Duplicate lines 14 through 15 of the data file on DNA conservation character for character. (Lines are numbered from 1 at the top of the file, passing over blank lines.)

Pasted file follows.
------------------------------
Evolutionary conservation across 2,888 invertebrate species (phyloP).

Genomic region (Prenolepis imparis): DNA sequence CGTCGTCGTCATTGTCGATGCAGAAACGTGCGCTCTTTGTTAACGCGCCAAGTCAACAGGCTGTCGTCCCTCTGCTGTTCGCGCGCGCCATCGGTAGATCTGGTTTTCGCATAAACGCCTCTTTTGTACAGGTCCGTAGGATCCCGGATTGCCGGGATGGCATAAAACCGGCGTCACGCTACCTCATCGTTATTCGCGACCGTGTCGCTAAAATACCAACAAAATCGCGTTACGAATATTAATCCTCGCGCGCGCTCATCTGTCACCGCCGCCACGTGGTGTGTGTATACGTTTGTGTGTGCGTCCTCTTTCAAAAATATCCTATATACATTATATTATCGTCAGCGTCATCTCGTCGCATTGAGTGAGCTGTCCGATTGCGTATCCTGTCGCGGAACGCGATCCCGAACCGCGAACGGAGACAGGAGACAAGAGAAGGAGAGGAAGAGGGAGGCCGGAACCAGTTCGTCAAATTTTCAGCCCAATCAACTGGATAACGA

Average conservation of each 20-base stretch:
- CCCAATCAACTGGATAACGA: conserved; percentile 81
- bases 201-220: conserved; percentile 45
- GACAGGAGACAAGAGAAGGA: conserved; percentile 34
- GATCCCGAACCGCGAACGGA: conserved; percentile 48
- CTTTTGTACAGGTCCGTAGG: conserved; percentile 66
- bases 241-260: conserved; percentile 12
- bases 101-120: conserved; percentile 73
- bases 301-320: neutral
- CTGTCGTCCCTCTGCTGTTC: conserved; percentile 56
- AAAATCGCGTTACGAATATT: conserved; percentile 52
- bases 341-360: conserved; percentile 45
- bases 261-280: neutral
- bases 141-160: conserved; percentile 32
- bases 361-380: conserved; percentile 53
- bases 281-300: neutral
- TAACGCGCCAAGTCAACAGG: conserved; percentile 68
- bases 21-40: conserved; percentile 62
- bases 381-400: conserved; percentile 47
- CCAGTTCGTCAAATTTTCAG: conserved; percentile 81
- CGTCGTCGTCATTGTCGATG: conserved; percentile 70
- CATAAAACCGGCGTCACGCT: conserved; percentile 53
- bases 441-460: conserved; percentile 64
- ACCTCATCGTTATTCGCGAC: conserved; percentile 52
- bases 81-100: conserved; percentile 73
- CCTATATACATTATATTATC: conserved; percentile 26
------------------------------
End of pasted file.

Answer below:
- bases 341-360: conserved; percentile 45
- bases 261-280: neutral